COVID-19 Might Have Been a ‘Final Blow’ for Shopping Malls, But Not for Outdoor Shopping

Mortgage and Lending with Olympus Labs

If you’re over 30 years old, you probably remember the mall as a place where people go for socializing and ‘hanging out.’ A movie you saw at the cinema or a lovely time at the arcade may come to mind. If you’re over 20 years old, you probably remember the mall as your ‘go-to’ place for shopping sprees, since you could find everything there, and you could find it on sale (and there’s always some sale).

However, if you’re under the age of 20, you probably have no special memories from shopping malls. That’s because, over the last decade, these concrete consumerism monsters have pretty much lost their appeal. Recent COVID-19 restrictions were just a kiss of death for them since they have been singing their requiem for a few good years.


The same factors that have turned shopping malls obsolete during the pandemic in the eyes of many consumers - and real estate investors - are those that kept people coming to outdoor shopping centers, such as strip malls and plazas. Let’s try to understand this interesting dynamic that has separated the two and deemed one to fail while allowing others to survive.



While shopping malls were left helpless against COVID-19, outdoor centers gave the virus a fight back. Being more epidemically sterile, they were easier to reopen when restrictions were lifted - and their owners were certainly putting a lot of pressure on policymakers to make that happen. Many stores in outdoor centers remained open even in times of restriction due to their nature.

Let’s compare two adjacent shopping centers in Pittsburgh, PA: the open-air Pine Creek Shopping Center and the Ross Park Mall. Department stores and fashion outlets dominate the mall’s plan (on top) – all forced to close down during restrictions. The plaza (on the bottom), on the other hand, is characterized by a supermarket, bakeries, a bank, and some takeaway restaurants – which were all permitted to keep working, even during the harshest of lockdowns.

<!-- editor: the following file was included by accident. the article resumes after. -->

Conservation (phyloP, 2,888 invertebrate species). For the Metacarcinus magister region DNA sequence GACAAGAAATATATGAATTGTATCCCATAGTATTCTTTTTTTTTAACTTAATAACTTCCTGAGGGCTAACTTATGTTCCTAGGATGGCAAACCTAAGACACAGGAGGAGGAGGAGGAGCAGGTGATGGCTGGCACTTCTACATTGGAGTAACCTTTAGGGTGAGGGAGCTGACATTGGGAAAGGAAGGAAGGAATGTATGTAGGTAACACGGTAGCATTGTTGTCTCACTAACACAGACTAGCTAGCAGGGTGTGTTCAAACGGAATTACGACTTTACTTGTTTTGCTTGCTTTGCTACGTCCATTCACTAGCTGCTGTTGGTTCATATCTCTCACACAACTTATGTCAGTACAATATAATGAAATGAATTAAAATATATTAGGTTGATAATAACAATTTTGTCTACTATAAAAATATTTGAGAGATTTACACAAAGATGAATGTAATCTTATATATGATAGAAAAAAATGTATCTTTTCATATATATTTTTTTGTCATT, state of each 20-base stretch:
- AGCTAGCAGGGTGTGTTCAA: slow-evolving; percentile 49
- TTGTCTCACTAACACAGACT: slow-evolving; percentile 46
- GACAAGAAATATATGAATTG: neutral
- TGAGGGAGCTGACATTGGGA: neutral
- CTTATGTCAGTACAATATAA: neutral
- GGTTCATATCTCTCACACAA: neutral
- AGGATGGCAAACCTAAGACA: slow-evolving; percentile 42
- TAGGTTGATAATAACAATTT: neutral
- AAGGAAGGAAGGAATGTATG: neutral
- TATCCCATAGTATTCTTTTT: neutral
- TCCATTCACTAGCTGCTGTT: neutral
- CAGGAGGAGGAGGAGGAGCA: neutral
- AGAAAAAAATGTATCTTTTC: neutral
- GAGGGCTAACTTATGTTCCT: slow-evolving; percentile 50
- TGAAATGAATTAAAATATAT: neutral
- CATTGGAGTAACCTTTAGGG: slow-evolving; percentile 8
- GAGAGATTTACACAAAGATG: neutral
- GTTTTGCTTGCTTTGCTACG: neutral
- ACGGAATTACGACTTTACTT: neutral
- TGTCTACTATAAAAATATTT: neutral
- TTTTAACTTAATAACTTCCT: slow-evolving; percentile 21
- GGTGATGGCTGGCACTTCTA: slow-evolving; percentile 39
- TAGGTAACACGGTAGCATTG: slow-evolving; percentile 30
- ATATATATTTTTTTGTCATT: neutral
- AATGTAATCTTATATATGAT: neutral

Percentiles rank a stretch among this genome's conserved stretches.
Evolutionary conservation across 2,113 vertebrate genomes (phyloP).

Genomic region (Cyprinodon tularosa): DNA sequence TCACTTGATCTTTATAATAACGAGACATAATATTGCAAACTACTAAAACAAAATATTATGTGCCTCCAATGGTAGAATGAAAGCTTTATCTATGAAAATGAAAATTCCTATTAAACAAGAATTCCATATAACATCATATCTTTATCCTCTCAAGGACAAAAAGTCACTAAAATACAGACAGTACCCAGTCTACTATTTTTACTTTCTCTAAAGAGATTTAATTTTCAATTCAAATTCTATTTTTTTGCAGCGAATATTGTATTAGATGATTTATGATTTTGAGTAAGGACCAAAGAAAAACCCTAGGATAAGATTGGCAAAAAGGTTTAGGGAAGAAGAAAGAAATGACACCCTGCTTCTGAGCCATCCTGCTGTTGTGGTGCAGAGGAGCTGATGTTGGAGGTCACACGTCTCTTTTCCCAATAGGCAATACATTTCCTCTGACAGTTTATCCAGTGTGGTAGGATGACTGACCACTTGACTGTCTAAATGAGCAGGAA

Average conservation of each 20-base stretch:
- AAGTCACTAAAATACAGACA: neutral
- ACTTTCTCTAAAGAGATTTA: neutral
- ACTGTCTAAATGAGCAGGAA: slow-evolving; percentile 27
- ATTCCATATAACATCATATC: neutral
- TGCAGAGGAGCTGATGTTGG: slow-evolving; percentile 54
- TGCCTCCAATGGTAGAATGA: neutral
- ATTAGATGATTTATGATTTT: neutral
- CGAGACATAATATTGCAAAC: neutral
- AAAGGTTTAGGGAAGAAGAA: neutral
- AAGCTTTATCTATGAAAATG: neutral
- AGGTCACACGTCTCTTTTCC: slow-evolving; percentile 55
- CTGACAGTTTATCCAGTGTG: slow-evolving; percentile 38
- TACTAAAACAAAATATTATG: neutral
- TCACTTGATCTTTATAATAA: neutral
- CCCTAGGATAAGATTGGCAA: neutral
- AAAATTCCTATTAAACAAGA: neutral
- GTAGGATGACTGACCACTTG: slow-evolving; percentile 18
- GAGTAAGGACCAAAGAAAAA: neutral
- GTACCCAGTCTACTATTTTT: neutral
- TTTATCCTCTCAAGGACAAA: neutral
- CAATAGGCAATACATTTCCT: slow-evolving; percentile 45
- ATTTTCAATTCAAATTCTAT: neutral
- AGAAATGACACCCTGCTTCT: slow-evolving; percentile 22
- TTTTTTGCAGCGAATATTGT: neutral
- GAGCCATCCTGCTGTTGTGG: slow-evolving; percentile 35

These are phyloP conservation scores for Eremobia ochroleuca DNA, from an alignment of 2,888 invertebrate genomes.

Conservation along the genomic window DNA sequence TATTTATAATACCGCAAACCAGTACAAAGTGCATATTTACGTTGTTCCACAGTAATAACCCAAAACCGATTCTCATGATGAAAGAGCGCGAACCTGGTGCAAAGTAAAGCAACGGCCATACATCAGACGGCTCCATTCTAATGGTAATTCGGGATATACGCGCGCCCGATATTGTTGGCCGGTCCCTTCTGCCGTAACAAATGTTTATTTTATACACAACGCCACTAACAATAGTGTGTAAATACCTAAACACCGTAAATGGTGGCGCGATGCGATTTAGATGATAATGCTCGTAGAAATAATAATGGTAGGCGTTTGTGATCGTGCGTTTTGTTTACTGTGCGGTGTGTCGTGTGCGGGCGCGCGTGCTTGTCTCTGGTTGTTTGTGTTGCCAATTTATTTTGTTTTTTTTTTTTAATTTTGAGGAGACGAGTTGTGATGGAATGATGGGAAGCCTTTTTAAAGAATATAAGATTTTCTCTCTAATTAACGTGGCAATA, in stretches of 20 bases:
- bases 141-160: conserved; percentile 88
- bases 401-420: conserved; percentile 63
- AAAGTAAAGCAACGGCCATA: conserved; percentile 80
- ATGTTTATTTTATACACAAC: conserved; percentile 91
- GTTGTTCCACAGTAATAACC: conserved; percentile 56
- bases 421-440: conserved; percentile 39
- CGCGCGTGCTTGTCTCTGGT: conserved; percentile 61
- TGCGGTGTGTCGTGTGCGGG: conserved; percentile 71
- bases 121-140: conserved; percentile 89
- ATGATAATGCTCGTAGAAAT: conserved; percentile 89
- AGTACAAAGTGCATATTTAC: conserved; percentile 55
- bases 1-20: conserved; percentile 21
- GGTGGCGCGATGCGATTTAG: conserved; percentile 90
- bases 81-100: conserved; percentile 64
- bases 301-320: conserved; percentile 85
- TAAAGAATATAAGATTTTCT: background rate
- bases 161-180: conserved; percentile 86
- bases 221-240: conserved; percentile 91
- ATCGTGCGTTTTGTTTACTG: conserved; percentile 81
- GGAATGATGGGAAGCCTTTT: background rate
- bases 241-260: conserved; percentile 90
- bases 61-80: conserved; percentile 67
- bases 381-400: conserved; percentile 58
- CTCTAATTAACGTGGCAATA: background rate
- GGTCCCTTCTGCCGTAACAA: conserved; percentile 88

It’s not only about what is safer, but also about what feels safer during the pandemic. Outdoor centers have always had a more local and accessible feel. Ample parking, large stores that don’t get overcrowded and spacy sit-in restaurants are just some of the reasons people have always felt more comfortable to shop there. Now, with the fear from the virus, these characteristics amplify the feeling of safety – especially when compared to malls, packed with shoppers and small stores.

The efforts to base the status of outdoor centers as more ‘close-to-home’ than shopping malls aren’t new, and they are probably part of the reason for the latter’s demise over time. It’s interesting to see how some shopping malls are now trying to reinvent themselves. One of the most prominent example is the Westfield Valley Fair Mall in San Jose, which has launched an outdoor market including popup stores of retailers from inside the mall. This step joins the mall’s ‘curbside pickup’ offer, and time will tell whether it’s going to succeed or not.



Despite declining popularity, shopping malls kept charging relatively high rent from store owners. While these stores are usually smaller than the ones found in outdoor centers, rent is higher due to their more central location. The outdoor centers, on the other hand, can be found at city outskirts and suburbs - naturally a much cheaper real estate venue. Add to that the higher maintenance costs of malls, as opposed to outdoor centers, and the picture becomes clear.

Aside from that, stores in outdoor centers were less vulnerable to loss of revenue during COVID-19, due to their essence. Mishorim, a public real estate investment company with a dozen outdoor centers to its name – most of them in suburban areas adjacent to growing and central cities – shares that more than half of the businesses in their centers are either supermarkets, discount stores or service-related venues. Naturally, these were less harmed by the economic slowdown that was caused by the virus, since they aren’t considered luxury expenditures (as opposed to fashion or jewelry, for example).


Bottom line

While it is too soon to predict the future of shopping malls and our children will definitely not live in a world where they don’t exist, a great shrink in their presence and activity is definitely expected. Having said that, it’s not too late for the whole concept to reinvent itself, just like it has done a few times in the past, in order to survive.



Comments (2)

Richard Weeks
Dallas, TX
REALTOR®, Broker

Great information, thanks for sharing.  I hope you have a great day.

Feb 14, 2021 03:35 AM
Michael Jacobs
Pasadena, CA
Los Angeles Pasadena 818.516.4393

Hello David - prior to real estate, I entered the world of retail as a part-timer staying way beyond college for many years. 

Like real estate and real life, retail has always been a world of change, adjustments and alterations. 

A quote often attributed to Mark Twain about the news of "death being greatly exaggerated" comes to mind.  True for malls, real estate and real life.   

Feb 14, 2021 06:34 AM